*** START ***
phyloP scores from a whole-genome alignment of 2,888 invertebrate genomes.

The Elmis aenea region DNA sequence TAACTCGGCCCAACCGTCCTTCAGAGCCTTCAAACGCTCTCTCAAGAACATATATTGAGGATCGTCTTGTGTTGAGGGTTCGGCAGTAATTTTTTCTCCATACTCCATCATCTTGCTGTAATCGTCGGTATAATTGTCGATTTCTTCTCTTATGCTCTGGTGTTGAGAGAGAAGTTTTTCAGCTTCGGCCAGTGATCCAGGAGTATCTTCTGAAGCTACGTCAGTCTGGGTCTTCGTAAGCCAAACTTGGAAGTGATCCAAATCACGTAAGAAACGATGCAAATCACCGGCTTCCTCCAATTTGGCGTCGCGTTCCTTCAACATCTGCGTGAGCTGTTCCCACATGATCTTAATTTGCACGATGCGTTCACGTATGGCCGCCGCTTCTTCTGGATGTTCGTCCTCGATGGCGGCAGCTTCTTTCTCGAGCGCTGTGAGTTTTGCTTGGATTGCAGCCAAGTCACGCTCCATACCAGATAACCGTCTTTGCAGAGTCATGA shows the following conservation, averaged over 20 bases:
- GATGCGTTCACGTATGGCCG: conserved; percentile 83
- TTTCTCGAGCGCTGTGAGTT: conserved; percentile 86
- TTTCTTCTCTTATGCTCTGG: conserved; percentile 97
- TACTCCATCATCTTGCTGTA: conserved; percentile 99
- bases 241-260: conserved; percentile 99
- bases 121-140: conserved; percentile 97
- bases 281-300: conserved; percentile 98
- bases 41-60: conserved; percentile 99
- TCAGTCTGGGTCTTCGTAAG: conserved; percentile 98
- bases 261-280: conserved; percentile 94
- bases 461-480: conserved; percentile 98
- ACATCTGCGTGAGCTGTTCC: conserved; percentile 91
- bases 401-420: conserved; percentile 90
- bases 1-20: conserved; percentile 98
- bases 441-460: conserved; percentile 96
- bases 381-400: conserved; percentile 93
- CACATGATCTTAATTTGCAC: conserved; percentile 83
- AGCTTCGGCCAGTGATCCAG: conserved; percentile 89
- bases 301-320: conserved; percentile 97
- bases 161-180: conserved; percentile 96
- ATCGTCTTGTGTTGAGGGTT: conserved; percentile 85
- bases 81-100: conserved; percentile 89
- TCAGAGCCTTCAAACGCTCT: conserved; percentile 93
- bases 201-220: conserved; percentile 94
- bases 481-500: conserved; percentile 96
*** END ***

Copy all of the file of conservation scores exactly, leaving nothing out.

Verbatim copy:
phyloP scores from a whole-genome alignment of 2,888 invertebrate genomes.

The Elmis aenea region DNA sequence TAACTCGGCCCAACCGTCCTTCAGAGCCTTCAAACGCTCTCTCAAGAACATATATTGAGGATCGTCTTGTGTTGAGGGTTCGGCAGTAATTTTTTCTCCATACTCCATCATCTTGCTGTAATCGTCGGTATAATTGTCGATTTCTTCTCTTATGCTCTGGTGTTGAGAGAGAAGTTTTTCAGCTTCGGCCAGTGATCCAGGAGTATCTTCTGAAGCTACGTCAGTCTGGGTCTTCGTAAGCCAAACTTGGAAGTGATCCAAATCACGTAAGAAACGATGCAAATCACCGGCTTCCTCCAATTTGGCGTCGCGTTCCTTCAACATCTGCGTGAGCTGTTCCCACATGATCTTAATTTGCACGATGCGTTCACGTATGGCCGCCGCTTCTTCTGGATGTTCGTCCTCGATGGCGGCAGCTTCTTTCTCGAGCGCTGTGAGTTTTGCTTGGATTGCAGCCAAGTCACGCTCCATACCAGATAACCGTCTTTGCAGAGTCATGA shows the following conservation, averaged over 20 bases:
- GATGCGTTCACGTATGGCCG: conserved; percentile 83
- TTTCTCGAGCGCTGTGAGTT: conserved; percentile 86
- TTTCTTCTCTTATGCTCTGG: conserved; percentile 97
- TACTCCATCATCTTGCTGTA: conserved; percentile 99
- bases 241-260: conserved; percentile 99
- bases 121-140: conserved; percentile 97
- bases 281-300: conserved; percentile 98
- bases 41-60: conserved; percentile 99
- TCAGTCTGGGTCTTCGTAAG: conserved; percentile 98
- bases 261-280: conserved; percentile 94
- bases 461-480: conserved; percentile 98
- ACATCTGCGTGAGCTGTTCC: conserved; percentile 91
- bases 401-420: conserved; percentile 90
- bases 1-20: conserved; percentile 98
- bases 441-460: conserved; percentile 96
- bases 381-400: conserved; percentile 93
- CACATGATCTTAATTTGCAC: conserved; percentile 83
- AGCTTCGGCCAGTGATCCAG: conserved; percentile 89
- bases 301-320: conserved; percentile 97
- bases 161-180: conserved; percentile 96
- ATCGTCTTGTGTTGAGGGTT: conserved; percentile 85
- bases 81-100: conserved; percentile 89
- TCAGAGCCTTCAAACGCTCT: conserved; percentile 93
- bases 201-220: conserved; percentile 94
- bases 481-500: conserved; percentile 96